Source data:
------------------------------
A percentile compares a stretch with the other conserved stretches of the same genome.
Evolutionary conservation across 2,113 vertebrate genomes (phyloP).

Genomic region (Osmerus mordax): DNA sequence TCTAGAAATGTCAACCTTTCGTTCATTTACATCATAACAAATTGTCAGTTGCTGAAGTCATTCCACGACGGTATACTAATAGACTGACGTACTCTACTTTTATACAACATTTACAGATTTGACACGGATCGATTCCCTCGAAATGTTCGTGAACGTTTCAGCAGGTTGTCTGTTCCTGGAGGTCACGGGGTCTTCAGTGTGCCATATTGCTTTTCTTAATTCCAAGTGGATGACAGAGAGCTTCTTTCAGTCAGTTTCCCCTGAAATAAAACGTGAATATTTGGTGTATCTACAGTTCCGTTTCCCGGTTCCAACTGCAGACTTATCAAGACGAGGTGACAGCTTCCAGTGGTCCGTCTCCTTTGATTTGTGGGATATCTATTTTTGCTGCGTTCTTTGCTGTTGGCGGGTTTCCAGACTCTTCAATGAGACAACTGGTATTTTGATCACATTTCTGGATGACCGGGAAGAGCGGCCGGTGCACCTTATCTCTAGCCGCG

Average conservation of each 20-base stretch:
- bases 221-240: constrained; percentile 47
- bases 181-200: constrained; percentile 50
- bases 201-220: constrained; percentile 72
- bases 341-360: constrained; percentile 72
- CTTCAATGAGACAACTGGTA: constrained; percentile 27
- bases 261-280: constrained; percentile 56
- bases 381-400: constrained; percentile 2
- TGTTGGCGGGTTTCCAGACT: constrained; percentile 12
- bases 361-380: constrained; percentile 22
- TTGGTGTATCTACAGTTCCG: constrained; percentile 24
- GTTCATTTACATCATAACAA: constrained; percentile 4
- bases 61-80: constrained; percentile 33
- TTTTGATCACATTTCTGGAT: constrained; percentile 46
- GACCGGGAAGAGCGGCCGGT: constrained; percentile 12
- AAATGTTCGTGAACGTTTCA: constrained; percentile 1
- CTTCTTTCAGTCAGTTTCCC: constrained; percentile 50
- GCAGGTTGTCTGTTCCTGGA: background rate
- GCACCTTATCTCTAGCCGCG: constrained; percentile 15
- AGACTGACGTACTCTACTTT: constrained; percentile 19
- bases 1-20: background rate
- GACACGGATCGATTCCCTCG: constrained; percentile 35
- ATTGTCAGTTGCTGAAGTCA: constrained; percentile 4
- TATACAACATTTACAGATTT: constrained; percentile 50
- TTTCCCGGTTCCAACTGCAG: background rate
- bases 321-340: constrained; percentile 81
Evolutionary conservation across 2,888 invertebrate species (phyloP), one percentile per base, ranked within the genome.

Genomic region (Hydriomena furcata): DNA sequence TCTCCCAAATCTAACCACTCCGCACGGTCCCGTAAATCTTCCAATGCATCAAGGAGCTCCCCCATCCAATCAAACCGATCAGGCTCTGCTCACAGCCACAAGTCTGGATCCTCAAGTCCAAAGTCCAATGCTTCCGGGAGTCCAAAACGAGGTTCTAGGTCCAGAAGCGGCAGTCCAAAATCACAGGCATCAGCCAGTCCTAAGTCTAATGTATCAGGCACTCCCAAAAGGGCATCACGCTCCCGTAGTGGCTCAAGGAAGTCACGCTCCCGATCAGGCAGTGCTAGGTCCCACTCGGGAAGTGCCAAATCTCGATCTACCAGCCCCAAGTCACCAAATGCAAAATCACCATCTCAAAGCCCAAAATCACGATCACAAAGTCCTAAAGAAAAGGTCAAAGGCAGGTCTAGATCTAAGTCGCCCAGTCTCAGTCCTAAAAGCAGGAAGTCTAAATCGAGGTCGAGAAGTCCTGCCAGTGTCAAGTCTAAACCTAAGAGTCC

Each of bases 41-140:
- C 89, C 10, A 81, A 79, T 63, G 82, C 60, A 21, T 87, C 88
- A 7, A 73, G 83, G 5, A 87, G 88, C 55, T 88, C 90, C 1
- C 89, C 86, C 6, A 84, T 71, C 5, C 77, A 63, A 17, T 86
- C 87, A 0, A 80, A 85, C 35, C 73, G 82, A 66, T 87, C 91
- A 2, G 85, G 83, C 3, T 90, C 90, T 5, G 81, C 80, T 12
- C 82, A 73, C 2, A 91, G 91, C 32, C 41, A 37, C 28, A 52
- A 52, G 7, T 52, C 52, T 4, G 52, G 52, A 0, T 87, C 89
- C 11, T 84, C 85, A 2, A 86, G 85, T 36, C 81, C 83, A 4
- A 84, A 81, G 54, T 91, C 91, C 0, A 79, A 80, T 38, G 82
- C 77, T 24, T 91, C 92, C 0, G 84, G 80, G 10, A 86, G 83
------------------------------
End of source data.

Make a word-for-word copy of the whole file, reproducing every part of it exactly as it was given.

A percentile compares a stretch with the other conserved stretches of the same genome.
Evolutionary conservation across 2,113 vertebrate genomes (phyloP).

Genomic region (Osmerus mordax): DNA sequence TCTAGAAATGTCAACCTTTCGTTCATTTACATCATAACAAATTGTCAGTTGCTGAAGTCATTCCACGACGGTATACTAATAGACTGACGTACTCTACTTTTATACAACATTTACAGATTTGACACGGATCGATTCCCTCGAAATGTTCGTGAACGTTTCAGCAGGTTGTCTGTTCCTGGAGGTCACGGGGTCTTCAGTGTGCCATATTGCTTTTCTTAATTCCAAGTGGATGACAGAGAGCTTCTTTCAGTCAGTTTCCCCTGAAATAAAACGTGAATATTTGGTGTATCTACAGTTCCGTTTCCCGGTTCCAACTGCAGACTTATCAAGACGAGGTGACAGCTTCCAGTGGTCCGTCTCCTTTGATTTGTGGGATATCTATTTTTGCTGCGTTCTTTGCTGTTGGCGGGTTTCCAGACTCTTCAATGAGACAACTGGTATTTTGATCACATTTCTGGATGACCGGGAAGAGCGGCCGGTGCACCTTATCTCTAGCCGCG

Average conservation of each 20-base stretch:
- bases 221-240: constrained; percentile 47
- bases 181-200: constrained; percentile 50
- bases 201-220: constrained; percentile 72
- bases 341-360: constrained; percentile 72
- CTTCAATGAGACAACTGGTA: constrained; percentile 27
- bases 261-280: constrained; percentile 56
- bases 381-400: constrained; percentile 2
- TGTTGGCGGGTTTCCAGACT: constrained; percentile 12
- bases 361-380: constrained; percentile 22
- TTGGTGTATCTACAGTTCCG: constrained; percentile 24
- GTTCATTTACATCATAACAA: constrained; percentile 4
- bases 61-80: constrained; percentile 33
- TTTTGATCACATTTCTGGAT: constrained; percentile 46
- GACCGGGAAGAGCGGCCGGT: constrained; percentile 12
- AAATGTTCGTGAACGTTTCA: constrained; percentile 1
- CTTCTTTCAGTCAGTTTCCC: constrained; percentile 50
- GCAGGTTGTCTGTTCCTGGA: background rate
- GCACCTTATCTCTAGCCGCG: constrained; percentile 15
- AGACTGACGTACTCTACTTT: constrained; percentile 19
- bases 1-20: background rate
- GACACGGATCGATTCCCTCG: constrained; percentile 35
- ATTGTCAGTTGCTGAAGTCA: constrained; percentile 4
- TATACAACATTTACAGATTT: constrained; percentile 50
- TTTCCCGGTTCCAACTGCAG: background rate
- bases 321-340: constrained; percentile 81
Evolutionary conservation across 2,888 invertebrate species (phyloP), one percentile per base, ranked within the genome.

Genomic region (Hydriomena furcata): DNA sequence TCTCCCAAATCTAACCACTCCGCACGGTCCCGTAAATCTTCCAATGCATCAAGGAGCTCCCCCATCCAATCAAACCGATCAGGCTCTGCTCACAGCCACAAGTCTGGATCCTCAAGTCCAAAGTCCAATGCTTCCGGGAGTCCAAAACGAGGTTCTAGGTCCAGAAGCGGCAGTCCAAAATCACAGGCATCAGCCAGTCCTAAGTCTAATGTATCAGGCACTCCCAAAAGGGCATCACGCTCCCGTAGTGGCTCAAGGAAGTCACGCTCCCGATCAGGCAGTGCTAGGTCCCACTCGGGAAGTGCCAAATCTCGATCTACCAGCCCCAAGTCACCAAATGCAAAATCACCATCTCAAAGCCCAAAATCACGATCACAAAGTCCTAAAGAAAAGGTCAAAGGCAGGTCTAGATCTAAGTCGCCCAGTCTCAGTCCTAAAAGCAGGAAGTCTAAATCGAGGTCGAGAAGTCCTGCCAGTGTCAAGTCTAAACCTAAGAGTCC

Each of bases 41-140:
- C 89, C 10, A 81, A 79, T 63, G 82, C 60, A 21, T 87, C 88
- A 7, A 73, G 83, G 5, A 87, G 88, C 55, T 88, C 90, C 1
- C 89, C 86, C 6, A 84, T 71, C 5, C 77, A 63, A 17, T 86
- C 87, A 0, A 80, A 85, C 35, C 73, G 82, A 66, T 87, C 91
- A 2, G 85, G 83, C 3, T 90, C 90, T 5, G 81, C 80, T 12
- C 82, A 73, C 2, A 91, G 91, C 32, C 41, A 37, C 28, A 52
- A 52, G 7, T 52, C 52, T 4, G 52, G 52, A 0, T 87, C 89
- C 11, T 84, C 85, A 2, A 86, G 85, T 36, C 81, C 83, A 4
- A 84, A 81, G 54, T 91, C 91, C 0, A 79, A 80, T 38, G 82
- C 77, T 24, T 91, C 92, C 0, G 84, G 80, G 10, A 86, G 83